The U.S. Supreme Court unanimously denied a petition of writ of certiorari in Davis v. Ermold on Monday. This case referenced the 2015 Obergefell v. Hodges Supreme Court ruling that legalized same-sex marriage nationwide. 

Kim Davis is a former county clerk in Kentucky who was responsible for issuing marriage licenses in her county. Because she is a Christian, she believed doing so would violate her religious conscience. She lobbied for amendments to Kentucky’s law to protect the free exercise rights of those who oppose same-sex marriage. Davis eventually had to choose between her job and her faith.

Even though both Associate Justices Clarence Thomas and Samuel Alito agreed with the denial of certiorari, Thomas wrote a statement pointing out the consequences of the Obergefell decision on people like Davis. Alito joined Thomas’Thomas’ statement. 

Thomas first blasted the Obergefell decision because it had no basis in the text of the Constitution.

“(T)he Court read a right to same-sex marriage into the Fourteenth Amendment, even though that right is found nowhere in the text,” he wrote. 

Thomas added that several justices warned about the threat to religious liberty the Obergefell decision presented.

“Several Members of the Court noted that the Court’s decision would threaten the religious liberty of the many Americans who believe that marriage is a sacred institution between one man and one woman. If the States had been allowed to resolve this question through legislation, they could have included accommodations for those who hold these religious beliefs,” he wrote.

What’s worse, Thomas noted, is that the majority opinion written by retired Justice Anthony Kennedy set up many of these conflicts.

“(T)hough it briefly acknowledged that those with sincerely held religious objections to same-sex marriage are often ‘decent and honorable,’… the Court went on to suggest that those beliefs espoused a bigoted worldview,” he wrote. 

The Obergefell decision said such views are “demeaning” to gays and lesbians because it teaches they are “unequal.” The dissenting justices in the Obergefell decision, Thomas wrote, predicted” ‘[t]hese . . . assaults on the character of fair-minded people will have an effect, in society and in court’… allowing ‘governments, employers, and schools’ to ‘vilify’ those with these religious beliefs ‘as bigots.'” 

“Those predictions did not take long to become reality,” he asserted.

Thomas continued:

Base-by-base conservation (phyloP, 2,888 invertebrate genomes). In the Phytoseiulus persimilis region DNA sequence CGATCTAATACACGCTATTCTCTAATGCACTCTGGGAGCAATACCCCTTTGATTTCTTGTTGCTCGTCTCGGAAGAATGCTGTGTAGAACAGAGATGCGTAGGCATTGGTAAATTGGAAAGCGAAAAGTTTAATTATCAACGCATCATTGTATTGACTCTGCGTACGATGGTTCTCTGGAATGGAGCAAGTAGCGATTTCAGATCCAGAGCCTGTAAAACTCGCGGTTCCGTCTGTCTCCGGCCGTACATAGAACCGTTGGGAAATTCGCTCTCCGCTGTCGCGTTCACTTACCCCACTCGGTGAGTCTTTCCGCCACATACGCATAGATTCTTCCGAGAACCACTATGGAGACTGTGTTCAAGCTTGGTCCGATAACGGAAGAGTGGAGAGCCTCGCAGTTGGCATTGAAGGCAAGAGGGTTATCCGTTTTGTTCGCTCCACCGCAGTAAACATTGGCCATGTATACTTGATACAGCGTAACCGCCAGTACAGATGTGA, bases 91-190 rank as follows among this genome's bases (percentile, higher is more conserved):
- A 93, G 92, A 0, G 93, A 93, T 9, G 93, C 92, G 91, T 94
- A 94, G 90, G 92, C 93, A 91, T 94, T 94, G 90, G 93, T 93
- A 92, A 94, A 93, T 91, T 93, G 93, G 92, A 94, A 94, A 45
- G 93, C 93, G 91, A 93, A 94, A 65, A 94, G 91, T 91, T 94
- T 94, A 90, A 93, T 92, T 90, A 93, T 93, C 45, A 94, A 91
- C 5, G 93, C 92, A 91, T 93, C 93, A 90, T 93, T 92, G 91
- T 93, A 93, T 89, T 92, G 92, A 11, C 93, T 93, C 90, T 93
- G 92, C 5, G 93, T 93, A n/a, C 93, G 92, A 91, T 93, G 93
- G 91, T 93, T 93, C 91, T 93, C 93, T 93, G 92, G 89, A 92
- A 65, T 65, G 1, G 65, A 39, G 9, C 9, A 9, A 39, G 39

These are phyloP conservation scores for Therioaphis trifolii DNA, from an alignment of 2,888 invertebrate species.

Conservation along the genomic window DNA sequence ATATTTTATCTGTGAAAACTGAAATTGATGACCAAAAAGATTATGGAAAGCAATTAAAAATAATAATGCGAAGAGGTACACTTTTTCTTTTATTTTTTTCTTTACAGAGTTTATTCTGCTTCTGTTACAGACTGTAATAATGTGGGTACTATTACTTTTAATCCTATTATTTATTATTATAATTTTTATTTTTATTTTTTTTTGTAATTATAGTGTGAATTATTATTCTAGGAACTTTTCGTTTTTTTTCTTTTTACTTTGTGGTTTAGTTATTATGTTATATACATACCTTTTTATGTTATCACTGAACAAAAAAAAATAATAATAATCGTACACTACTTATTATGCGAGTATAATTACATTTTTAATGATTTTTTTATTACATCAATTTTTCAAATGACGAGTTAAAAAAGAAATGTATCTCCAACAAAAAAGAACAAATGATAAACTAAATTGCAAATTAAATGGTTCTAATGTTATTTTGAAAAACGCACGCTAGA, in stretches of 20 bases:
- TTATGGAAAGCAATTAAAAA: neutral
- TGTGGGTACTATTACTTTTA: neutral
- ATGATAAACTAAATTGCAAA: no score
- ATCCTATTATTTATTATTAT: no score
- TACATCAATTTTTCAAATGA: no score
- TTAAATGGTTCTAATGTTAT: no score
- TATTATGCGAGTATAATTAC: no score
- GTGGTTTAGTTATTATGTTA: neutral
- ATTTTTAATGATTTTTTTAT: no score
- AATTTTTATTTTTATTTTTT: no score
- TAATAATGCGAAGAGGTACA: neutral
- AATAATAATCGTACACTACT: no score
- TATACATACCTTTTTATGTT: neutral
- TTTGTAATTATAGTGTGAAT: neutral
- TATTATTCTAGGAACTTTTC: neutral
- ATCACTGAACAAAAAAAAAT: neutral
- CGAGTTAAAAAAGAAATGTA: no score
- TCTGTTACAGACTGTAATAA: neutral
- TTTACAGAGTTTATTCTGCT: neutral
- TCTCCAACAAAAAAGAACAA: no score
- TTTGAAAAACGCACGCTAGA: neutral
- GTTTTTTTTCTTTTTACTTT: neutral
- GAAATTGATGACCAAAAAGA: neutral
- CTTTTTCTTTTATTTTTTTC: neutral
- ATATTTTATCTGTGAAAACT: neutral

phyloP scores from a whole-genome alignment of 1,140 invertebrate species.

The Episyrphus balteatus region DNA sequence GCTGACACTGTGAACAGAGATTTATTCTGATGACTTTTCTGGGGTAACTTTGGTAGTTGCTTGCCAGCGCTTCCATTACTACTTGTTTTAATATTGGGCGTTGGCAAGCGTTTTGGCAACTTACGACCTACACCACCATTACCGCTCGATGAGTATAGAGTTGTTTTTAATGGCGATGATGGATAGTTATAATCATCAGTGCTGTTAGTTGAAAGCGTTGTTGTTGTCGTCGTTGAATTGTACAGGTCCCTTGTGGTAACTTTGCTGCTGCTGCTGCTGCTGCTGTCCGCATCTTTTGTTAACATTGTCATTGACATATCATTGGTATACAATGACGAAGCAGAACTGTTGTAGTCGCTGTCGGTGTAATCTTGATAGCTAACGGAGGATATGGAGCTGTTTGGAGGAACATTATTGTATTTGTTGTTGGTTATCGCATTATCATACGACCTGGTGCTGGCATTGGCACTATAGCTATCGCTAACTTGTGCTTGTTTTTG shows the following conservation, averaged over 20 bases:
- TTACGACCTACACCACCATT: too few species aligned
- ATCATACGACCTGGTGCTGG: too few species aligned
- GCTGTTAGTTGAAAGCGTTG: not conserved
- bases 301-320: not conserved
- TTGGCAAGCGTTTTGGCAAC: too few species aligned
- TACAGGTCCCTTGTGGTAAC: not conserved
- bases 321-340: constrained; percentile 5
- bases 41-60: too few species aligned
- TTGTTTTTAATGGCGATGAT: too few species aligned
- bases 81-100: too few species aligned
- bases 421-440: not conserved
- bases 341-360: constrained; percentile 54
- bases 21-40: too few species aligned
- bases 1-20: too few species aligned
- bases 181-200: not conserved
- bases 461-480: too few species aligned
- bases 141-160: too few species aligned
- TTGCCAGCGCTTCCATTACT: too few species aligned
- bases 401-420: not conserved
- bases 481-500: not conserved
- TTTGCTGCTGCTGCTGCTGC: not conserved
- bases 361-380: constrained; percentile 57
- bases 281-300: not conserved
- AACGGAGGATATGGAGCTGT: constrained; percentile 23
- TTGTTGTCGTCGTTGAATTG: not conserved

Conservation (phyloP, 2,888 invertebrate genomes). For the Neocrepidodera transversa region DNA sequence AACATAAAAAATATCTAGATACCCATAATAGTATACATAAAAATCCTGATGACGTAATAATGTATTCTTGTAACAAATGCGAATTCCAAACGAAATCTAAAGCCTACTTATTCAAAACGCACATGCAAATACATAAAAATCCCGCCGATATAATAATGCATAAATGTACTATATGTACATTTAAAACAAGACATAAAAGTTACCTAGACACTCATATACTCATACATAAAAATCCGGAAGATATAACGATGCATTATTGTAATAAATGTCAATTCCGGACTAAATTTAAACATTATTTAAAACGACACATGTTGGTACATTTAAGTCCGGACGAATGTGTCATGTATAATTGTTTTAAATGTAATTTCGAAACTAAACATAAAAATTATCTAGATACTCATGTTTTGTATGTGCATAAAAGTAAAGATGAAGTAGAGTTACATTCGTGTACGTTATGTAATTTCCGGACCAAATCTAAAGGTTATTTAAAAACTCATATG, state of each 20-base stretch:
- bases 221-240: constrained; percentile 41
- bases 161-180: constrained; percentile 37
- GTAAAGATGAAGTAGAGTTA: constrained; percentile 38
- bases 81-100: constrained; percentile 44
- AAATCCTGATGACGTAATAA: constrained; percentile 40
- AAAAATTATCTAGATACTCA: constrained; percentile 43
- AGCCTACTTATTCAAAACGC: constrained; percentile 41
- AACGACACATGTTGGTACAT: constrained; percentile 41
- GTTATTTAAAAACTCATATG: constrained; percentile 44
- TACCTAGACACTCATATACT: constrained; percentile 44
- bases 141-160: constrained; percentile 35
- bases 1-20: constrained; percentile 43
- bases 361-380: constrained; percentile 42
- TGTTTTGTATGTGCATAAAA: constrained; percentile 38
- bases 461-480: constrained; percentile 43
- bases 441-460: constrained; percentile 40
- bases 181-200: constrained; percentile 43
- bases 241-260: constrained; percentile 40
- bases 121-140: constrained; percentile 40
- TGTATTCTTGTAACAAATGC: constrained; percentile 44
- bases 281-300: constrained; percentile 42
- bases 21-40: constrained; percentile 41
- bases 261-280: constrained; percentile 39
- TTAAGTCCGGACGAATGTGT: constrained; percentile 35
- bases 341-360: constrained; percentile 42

“Davis may have been one of the first victims of this Court’s cavalier treatment of religion in its Obergefell decision, but she will not be the last. Due to Obergefell, those with sincerely held religious beliefs concerning marriage will find it increasingly difficult to participate in society without running afoul of Obergefell and its effect on other antidiscrimination laws. It would be one thing if recognition for same-sex marriage had been debated and adopted through the democratic process, with the people deciding not to provide statutory protections for religious liberty under state law. But it is quite another when the Court forces that choice upon society through its creation of atextual constitutional rights and its ungenerous interpretation of the Free Exercise Clause, leaving those with religious objections in the lurch.

“Moreover, Obergefell enables courts and governments to brand religious adherents who believe that marriage is between one man and one woman as bigots, making their religious liberty concerns that much easier to dismiss.”

Thomas then stated with this case, “Obergefell was read to suggest that being a public official with traditional Christian values was legally tantamount to invidious discrimination toward homosexuals. This assessment flows directly from Obergefell’s language.”

He noted that practice continued in other cases. “Since Obergefell, parties have continually attempted to label people of good will as bigots merely for refusing to alter their religious beliefs in the wake of prevailing orthodoxy,” Thomas wrote.

In closing, he wrote that only the Supreme Court can provide a remedy. “By choosing to privilege a novel constitutional right over the religious liberty interests explicitly protected in the First Amendment, and by doing so undemocratically, the Court has created a problem that only it can fix,” Thomas concluded. 

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